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book review, historical context

Looking at Paul and his ministry in its historical context

Here’s a re-post from my other blog in which I reviewed F.F. Bruce’s book Paul Apostle of the Heart Set Free. I’ve included Bruce’s book on my list of recommended reading so I thought it would be best to post the review here as well.

Recently I decided to wade out a bit into the deep and sometimes murky waters of scholastic literature. So far I’ve been pleasantly surprised by what I’ve found, believe it or not. Having begun a couple months back with N.T. Wright’s little book about the gnostic gospel of Judas, more recently I finished F.F. Bruce’s colossal work, Paul Apostle of the Heart Set Free.

F.F. Bruce was the Rylands Professor of Biblical Criticism and Exegesis at the University of Manchester in England prior to his passing in 1990. I’d heard nothing but good things about his writings from various sources in the past, so I figured I’d give him a shot. Seeing that I have a particular interest in the historical context of first-century Christianity I was immediately drawn to Bruce’s work on Paul, which, according to the preface, was developed from lectures given over the course of eighteen years as part of the syllabus for the Honors School of Biblical Studies entitled, “The Missionary Career of Paul in its Historical Setting.” In Bruce’s own words:

I have not attempted to expound Paul’s teaching systematically but rather to treat its main themes in their historical context, as Paul himself had occasion to develop them in his letters.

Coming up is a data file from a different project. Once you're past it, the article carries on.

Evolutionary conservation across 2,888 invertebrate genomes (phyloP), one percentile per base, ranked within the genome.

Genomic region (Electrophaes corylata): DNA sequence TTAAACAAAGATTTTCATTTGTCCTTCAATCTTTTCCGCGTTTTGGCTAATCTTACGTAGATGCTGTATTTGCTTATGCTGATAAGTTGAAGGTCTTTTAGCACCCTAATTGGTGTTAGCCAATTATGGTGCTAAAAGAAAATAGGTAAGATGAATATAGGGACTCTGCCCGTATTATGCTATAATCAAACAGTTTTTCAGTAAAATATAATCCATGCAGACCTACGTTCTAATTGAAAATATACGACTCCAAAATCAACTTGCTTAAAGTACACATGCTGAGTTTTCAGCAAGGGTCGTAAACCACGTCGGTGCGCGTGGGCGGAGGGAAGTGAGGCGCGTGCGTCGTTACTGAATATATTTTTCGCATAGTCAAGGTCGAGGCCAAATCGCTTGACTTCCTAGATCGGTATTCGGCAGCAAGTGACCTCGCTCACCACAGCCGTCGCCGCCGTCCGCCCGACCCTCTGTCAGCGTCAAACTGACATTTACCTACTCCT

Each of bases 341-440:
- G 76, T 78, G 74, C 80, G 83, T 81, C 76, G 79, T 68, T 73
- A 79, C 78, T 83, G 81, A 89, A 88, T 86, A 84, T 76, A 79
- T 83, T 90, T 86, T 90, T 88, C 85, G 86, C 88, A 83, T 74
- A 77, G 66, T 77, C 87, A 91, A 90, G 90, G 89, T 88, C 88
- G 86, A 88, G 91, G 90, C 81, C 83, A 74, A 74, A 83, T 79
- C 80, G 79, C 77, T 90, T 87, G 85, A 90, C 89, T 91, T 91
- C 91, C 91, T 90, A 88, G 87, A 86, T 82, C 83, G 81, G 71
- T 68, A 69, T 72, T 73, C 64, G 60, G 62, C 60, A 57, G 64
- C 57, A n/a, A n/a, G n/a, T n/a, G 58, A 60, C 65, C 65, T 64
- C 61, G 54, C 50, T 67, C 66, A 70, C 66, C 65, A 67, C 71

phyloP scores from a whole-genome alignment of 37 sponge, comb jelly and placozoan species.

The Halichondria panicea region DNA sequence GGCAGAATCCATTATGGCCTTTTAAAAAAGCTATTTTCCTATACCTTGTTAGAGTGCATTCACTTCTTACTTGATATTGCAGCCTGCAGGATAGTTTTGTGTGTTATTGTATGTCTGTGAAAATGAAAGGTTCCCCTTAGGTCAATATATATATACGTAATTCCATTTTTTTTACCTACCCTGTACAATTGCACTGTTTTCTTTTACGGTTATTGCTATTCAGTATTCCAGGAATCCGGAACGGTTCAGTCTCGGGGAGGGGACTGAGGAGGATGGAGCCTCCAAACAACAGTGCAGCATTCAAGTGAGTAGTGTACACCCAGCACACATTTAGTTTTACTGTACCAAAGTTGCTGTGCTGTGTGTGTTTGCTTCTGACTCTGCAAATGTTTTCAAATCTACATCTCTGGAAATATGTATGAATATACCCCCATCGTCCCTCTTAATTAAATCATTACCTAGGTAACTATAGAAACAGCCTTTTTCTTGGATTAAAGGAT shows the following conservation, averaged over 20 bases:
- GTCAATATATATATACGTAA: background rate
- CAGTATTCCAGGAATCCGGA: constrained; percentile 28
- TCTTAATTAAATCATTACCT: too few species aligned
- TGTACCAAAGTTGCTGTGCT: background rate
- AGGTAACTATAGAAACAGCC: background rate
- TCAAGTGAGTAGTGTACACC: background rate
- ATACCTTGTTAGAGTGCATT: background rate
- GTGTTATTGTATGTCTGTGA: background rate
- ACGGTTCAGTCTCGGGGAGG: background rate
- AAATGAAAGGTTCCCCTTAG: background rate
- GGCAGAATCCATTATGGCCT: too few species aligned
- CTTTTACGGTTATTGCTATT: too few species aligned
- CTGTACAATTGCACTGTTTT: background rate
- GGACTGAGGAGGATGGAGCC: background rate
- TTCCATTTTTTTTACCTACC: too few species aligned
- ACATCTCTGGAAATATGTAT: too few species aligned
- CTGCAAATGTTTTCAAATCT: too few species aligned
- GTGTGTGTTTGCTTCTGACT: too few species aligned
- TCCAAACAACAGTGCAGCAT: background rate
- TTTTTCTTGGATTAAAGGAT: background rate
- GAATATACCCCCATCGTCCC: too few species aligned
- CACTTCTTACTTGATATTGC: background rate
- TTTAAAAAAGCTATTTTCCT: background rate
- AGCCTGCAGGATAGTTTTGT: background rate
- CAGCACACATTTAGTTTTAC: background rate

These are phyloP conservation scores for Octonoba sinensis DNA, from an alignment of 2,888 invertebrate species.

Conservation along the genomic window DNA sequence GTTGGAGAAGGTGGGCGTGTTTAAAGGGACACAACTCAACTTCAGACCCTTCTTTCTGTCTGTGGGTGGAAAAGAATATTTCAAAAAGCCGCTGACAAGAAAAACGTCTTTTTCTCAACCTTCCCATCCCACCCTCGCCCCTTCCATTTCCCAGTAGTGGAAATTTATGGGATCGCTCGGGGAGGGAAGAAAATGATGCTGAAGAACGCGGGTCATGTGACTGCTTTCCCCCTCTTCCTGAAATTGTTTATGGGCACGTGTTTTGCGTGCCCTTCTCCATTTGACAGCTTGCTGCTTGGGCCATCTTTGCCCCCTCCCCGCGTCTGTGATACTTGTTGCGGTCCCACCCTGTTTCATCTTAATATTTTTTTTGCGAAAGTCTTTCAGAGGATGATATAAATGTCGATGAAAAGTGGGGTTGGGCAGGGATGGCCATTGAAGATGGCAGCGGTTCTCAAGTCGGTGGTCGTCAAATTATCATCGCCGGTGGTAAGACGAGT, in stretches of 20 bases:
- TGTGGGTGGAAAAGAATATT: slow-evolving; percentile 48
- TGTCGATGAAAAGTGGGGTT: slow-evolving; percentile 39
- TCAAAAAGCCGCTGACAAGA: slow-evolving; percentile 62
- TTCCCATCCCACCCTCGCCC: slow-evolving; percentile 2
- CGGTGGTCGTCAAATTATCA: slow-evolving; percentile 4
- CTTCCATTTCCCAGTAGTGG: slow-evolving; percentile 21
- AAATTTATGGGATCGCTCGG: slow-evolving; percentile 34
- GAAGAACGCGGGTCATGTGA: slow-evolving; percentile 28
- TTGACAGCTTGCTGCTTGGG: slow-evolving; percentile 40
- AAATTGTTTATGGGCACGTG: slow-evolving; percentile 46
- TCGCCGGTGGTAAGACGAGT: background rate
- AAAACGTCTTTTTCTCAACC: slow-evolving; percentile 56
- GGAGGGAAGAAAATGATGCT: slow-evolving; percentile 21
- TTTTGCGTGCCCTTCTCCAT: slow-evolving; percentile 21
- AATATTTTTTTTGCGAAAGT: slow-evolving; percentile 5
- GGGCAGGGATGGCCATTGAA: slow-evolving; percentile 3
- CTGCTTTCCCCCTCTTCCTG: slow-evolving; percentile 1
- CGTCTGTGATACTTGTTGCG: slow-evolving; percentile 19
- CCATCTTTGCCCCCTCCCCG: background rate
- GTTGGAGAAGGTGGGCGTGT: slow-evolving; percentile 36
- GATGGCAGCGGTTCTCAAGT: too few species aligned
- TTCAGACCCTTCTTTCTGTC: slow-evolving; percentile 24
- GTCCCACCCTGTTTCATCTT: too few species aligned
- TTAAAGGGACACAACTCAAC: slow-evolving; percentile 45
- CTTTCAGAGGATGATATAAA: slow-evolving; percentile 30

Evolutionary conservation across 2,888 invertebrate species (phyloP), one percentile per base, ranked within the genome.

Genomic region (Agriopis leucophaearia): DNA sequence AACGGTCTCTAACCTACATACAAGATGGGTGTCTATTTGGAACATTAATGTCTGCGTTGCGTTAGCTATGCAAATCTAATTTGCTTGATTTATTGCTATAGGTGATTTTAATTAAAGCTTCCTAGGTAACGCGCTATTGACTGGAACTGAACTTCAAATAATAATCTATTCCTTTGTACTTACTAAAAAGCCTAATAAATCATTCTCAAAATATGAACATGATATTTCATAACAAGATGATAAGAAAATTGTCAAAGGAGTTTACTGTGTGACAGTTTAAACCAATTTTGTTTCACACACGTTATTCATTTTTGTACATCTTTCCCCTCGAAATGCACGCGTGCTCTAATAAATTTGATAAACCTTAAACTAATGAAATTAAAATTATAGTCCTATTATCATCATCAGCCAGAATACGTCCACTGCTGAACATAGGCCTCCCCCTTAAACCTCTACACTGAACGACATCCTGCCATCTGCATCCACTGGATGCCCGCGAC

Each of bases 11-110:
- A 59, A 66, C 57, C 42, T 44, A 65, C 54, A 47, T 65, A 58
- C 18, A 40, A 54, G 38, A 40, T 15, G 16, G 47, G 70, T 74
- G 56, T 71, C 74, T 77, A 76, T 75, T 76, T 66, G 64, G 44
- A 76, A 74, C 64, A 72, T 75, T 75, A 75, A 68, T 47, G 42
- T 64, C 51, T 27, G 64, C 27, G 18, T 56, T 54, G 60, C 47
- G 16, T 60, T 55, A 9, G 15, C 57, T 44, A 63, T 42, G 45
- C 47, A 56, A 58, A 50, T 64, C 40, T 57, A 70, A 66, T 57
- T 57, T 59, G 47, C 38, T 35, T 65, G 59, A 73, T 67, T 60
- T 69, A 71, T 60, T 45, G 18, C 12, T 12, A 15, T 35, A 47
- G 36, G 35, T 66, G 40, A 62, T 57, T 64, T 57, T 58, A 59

Perhaps my expectations were set too high going into the opening chapters, because at first I wasn’t impressed. The writing was good, the information solid, and the presentation fluid enough, but it took some time for me to really get into it. In fact, I shelved the book for a number of weeks before returning to finish it out of a sense of obligation to complete what I’d begun. Fortunately I did come back, because about mid-way through the book really began to pick up steam. It was probably about the time of Paul’s first visit to Corinth where I began to stumble upon one gold mine after another of valuable information, and from there on out every chapter was littered with the insightful gems of Bruce’s scholarly research.

Should you decide to read this book for yourself, though, let me forewarn you: Paul Apostle of the Heart Set Free is very long. 474 pages long, to be exact. Yet it was well worth the investment of time and attention in my case, and I trust it will be for you as well.


About Joshua

Writer, husband, father, friend.


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